Allison Tolman Brings Heat to Fargo and Gets Glowing Reviews

Categories: Film and TV

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Allison Tolman in Fargo.
The critics heaping raves on Fargo, the new 10-part series on cable's FX channel, keep describing its lead actress Allison Tolman as "an unknown." But Dallas theatergoers know her well. She's that funny, bold performer who starred in plays and musicals at Second Thought Theatre (a company she co-founded with fellow Baylor grads), Kitchen Dog and other stages for the better part of the aughts.

A few profiles this week have even called Tolman a "Chicago actress." Hold on, now. She moved to Chicago five years ago to go through Second City's comedy program, but she's a Texan, dadgummit. Don't let that "you betcha" accent on Fargo fool ya.

Judging from Tuesday night's debut on FX, Tolman, who gets second billing on the show's opening credits, deserves star status. Time to go Hollywood. (She actually is moving to L.A. this spring.) She's that impressive in her first big break into television. As Fresh Air's TV critic David Bianculli said during his glowing review of Fargo on NPR Monday, Tolman "is a relative unknown ... but not for much longer."

How good is she on Fargo? So good, she stands out amid a cast of really famous actors, including Billy Bob Thornton, Martin Freeman, Keith Carradine, Bob Odenkirk and Colin Hanks.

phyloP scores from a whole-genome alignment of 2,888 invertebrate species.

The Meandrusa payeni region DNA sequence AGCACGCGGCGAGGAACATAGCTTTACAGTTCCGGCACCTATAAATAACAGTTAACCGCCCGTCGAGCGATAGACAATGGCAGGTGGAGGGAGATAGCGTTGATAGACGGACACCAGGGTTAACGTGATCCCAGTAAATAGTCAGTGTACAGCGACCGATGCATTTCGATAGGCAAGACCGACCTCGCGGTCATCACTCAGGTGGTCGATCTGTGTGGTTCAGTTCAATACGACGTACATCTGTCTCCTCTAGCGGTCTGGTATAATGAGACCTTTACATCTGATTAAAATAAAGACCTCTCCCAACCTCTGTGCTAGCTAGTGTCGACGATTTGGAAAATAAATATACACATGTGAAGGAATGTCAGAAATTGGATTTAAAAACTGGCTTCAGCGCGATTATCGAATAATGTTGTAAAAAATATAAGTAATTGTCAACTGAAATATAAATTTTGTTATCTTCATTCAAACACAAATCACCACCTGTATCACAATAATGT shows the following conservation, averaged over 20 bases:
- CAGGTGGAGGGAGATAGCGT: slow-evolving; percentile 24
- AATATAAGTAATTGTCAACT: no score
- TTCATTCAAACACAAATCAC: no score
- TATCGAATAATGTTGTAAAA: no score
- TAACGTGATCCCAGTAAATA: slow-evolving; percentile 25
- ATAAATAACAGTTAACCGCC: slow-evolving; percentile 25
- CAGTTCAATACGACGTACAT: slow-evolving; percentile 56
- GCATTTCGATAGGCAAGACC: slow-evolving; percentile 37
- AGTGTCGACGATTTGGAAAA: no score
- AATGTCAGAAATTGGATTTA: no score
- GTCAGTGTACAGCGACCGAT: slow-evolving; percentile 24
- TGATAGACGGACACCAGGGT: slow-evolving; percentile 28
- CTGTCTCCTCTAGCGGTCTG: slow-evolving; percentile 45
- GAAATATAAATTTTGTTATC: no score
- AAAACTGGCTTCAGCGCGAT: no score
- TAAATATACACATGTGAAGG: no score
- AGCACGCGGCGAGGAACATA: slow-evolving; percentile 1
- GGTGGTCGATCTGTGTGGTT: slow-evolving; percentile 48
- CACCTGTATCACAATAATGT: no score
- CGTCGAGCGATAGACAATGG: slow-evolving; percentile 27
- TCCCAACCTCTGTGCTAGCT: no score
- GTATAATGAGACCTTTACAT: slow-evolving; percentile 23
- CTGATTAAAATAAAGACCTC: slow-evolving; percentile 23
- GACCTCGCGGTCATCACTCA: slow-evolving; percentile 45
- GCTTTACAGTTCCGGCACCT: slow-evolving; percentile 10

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10 Songs from Animated Films that Are Better than "Let it Go"

Categories: Film and TV, Lists

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Walt Disney Pictures

It's everywhere. The horribly catchy Oscar-winning song from the cartoon film that everyone saw except you. Until last year, Disney hadn't made a movie anyone cared about in over a decade. When Frozen came out, no one could possibly have predicted its quick rise to ubiquity. But now you can't escape the masses of preteens, toddlers and adults belting in zombie-like unison, "The cold never bothered me anyway."

It's not even a very good song, the lyrics pander and the melody is one-note. Sure, I couldn't write it, but even the songwriters admit that some of the lyrics sound like they were written by a drag queen. Let's step back in time, shall we? To the days of Elton John writing the music to The Lion King or Alan Menken's stunning compositions for Beauty and the Beast. The next time you find yourself trapped in an icy vortex of "Let it Go" on repeat, here are 10 better songs from animated films to melt away the brain freeze.

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Texas Frightmare Week Guests Include George Romero, Linda Hamilton, Robert Patrick

Categories: Film and TV

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It started as Texas Frightmare Weekend: Three days of horror flicks at the DFW Alamo Drafthouse alongside celebrity appearances by the likes of filmmakers, writers, make-up artists and stars. Then, it grew to an entire week of screenings, panels and opportunities to meet everyone from the original Creature from the Black Lagoon to George Romero.


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The Starck Club Debuts this Saturday at Texas Theatre

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J. Allen Hansley